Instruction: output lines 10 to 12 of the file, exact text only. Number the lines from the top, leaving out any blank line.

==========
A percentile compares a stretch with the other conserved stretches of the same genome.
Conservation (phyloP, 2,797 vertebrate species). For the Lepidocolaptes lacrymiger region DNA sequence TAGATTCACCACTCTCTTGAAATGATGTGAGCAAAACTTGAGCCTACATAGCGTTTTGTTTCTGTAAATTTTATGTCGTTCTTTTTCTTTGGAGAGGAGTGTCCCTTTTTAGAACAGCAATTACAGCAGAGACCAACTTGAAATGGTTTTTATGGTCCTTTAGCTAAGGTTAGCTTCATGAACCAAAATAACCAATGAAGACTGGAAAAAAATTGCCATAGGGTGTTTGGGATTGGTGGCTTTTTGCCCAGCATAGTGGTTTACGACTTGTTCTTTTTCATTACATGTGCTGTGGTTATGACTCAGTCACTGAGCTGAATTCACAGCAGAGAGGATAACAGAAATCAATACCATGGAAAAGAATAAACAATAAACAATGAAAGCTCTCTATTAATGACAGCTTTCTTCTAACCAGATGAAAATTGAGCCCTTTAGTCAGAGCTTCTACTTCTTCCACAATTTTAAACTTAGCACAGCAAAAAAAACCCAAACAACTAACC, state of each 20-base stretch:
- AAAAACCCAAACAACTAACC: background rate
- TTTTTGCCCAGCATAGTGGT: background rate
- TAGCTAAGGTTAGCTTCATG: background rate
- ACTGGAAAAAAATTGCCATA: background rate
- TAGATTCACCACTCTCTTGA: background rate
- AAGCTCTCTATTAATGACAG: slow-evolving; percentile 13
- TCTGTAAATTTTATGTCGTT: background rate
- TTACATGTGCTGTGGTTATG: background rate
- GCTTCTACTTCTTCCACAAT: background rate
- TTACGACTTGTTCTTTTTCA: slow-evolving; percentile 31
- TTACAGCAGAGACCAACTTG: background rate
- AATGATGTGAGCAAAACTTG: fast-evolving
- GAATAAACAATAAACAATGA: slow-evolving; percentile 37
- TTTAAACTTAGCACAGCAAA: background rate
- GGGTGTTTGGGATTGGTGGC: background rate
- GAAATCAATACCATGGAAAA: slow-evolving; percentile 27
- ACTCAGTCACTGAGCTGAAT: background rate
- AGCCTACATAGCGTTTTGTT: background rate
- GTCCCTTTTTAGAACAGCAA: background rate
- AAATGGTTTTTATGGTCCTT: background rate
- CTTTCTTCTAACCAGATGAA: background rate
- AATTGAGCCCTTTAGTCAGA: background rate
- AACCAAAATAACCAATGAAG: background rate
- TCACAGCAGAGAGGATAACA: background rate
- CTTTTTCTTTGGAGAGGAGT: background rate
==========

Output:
- TTACATGTGCTGTGGTTATG: background rate
- GCTTCTACTTCTTCCACAAT: background rate
- TTACGACTTGTTCTTTTTCA: slow-evolving; percentile 31